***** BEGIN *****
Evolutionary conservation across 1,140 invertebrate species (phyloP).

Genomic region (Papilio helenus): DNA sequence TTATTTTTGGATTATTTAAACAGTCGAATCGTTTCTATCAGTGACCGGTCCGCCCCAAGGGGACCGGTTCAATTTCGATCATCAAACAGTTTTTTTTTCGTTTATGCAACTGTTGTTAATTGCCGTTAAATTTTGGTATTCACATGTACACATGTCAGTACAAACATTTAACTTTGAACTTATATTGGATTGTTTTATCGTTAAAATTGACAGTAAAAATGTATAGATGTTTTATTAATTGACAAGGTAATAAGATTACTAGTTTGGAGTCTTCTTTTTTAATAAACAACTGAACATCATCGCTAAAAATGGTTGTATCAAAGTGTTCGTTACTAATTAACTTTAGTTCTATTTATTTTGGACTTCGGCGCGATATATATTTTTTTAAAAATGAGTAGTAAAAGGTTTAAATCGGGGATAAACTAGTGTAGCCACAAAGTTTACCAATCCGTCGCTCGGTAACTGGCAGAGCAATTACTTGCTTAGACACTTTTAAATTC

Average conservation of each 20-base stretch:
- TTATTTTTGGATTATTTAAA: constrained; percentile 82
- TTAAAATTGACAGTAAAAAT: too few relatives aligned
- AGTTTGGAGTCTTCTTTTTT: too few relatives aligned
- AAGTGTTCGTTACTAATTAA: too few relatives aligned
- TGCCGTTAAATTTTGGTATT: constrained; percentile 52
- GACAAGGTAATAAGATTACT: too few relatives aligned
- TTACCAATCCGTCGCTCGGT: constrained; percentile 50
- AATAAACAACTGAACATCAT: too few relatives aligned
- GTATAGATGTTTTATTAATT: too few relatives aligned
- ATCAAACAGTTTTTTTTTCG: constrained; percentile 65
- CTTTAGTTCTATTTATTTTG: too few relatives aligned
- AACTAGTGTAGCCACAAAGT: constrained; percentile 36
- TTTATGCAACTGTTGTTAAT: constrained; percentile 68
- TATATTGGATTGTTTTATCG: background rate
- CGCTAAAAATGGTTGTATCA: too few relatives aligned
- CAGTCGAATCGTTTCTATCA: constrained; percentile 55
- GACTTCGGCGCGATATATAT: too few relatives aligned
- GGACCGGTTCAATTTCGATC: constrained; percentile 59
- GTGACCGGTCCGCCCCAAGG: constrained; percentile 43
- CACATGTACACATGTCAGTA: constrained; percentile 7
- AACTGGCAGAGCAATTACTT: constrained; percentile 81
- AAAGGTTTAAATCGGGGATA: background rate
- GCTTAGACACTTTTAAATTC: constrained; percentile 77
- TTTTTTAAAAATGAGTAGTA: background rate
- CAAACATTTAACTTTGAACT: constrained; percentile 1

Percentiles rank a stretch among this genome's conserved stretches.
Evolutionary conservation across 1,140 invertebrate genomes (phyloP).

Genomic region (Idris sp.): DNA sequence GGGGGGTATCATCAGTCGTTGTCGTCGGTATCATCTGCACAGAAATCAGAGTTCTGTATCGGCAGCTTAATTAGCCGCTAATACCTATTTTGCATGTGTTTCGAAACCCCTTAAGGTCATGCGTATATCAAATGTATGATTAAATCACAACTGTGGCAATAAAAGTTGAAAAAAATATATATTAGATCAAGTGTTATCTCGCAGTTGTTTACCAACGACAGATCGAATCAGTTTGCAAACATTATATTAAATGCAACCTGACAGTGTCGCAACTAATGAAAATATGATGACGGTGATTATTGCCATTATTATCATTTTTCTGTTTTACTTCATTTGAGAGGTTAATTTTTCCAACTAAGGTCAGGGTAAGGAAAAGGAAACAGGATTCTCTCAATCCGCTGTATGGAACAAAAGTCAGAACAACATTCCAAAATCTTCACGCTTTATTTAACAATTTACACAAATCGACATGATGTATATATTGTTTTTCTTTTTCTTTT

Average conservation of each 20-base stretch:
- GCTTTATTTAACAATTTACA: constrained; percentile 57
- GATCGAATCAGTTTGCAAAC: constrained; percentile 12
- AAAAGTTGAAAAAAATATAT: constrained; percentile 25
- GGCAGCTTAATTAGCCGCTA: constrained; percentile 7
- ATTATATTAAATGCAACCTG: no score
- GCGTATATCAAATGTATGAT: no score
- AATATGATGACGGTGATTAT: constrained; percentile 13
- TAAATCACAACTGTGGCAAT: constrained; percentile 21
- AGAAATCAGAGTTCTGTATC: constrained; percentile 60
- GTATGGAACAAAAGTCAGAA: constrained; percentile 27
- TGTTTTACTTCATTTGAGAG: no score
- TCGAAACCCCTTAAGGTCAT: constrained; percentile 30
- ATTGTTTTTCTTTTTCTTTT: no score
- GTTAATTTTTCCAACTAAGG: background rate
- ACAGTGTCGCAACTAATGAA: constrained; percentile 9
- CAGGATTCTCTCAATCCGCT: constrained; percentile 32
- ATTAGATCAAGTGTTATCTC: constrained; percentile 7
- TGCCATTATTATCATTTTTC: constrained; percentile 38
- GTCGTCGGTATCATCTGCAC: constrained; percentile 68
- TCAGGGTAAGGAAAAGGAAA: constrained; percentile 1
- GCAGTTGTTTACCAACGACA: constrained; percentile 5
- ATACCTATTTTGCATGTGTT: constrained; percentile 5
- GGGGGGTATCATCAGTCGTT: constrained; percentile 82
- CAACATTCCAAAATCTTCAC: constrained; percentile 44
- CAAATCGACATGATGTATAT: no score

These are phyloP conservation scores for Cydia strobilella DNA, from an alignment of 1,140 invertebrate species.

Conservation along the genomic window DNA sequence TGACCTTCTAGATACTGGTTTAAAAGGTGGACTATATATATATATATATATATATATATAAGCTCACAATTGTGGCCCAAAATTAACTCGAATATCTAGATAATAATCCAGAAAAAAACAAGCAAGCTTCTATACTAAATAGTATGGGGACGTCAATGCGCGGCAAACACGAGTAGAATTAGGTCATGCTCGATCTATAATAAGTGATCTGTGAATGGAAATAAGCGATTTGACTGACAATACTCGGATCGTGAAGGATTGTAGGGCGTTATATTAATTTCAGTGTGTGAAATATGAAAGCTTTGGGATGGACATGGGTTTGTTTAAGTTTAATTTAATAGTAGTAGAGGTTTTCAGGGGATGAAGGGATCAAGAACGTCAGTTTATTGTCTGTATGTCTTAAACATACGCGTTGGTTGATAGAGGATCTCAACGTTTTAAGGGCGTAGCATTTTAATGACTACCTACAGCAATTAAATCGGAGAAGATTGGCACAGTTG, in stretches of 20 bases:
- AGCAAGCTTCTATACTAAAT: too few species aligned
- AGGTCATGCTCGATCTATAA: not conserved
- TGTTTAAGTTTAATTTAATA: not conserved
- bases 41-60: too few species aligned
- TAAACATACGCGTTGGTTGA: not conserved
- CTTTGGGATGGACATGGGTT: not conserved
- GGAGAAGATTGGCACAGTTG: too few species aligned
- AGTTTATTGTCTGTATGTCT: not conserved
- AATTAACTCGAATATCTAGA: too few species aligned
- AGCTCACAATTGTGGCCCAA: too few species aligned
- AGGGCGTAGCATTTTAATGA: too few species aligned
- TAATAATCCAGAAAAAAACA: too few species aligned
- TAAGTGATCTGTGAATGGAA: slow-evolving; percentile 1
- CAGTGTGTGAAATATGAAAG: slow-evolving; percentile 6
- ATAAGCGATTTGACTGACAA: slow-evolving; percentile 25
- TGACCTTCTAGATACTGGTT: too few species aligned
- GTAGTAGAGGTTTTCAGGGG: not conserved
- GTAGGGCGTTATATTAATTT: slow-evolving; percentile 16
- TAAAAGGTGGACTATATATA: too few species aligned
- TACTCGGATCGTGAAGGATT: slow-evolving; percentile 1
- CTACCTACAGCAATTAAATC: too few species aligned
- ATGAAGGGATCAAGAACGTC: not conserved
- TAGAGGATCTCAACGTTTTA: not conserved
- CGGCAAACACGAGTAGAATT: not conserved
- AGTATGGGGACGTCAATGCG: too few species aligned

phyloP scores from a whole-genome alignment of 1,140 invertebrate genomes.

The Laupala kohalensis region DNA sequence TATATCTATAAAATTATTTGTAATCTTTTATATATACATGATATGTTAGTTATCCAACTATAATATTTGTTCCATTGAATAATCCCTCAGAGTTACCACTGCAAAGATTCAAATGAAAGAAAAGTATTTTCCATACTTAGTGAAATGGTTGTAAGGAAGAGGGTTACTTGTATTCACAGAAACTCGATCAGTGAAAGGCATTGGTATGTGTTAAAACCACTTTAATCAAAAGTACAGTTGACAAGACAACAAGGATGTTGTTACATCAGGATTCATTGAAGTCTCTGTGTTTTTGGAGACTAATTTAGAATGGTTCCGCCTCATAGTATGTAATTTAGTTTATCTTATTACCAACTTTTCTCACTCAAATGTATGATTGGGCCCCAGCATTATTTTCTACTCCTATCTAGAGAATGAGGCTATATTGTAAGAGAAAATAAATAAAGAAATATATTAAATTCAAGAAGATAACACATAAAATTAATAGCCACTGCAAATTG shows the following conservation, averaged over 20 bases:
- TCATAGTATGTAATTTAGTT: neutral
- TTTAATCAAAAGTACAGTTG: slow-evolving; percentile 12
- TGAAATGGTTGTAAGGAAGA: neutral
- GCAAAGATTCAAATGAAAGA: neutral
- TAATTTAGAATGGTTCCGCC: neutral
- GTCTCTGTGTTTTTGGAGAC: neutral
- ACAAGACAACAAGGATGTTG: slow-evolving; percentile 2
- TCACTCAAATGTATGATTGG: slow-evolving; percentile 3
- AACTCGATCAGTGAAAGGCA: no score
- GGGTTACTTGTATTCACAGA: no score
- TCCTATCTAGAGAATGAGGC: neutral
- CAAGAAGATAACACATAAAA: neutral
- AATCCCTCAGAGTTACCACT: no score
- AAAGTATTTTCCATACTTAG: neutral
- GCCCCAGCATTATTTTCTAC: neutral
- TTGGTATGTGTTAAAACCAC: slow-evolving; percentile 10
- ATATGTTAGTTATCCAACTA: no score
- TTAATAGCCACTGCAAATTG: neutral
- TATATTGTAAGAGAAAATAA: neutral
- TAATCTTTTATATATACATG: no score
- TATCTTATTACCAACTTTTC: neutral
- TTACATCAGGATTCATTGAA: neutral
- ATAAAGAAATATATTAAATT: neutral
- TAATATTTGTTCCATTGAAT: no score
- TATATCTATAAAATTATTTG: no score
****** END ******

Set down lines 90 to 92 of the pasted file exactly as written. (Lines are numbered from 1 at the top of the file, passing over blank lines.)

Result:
- GCAAAGATTCAAATGAAAGA: neutral
- TAATTTAGAATGGTTCCGCC: neutral
- GTCTCTGTGTTTTTGGAGAC: neutral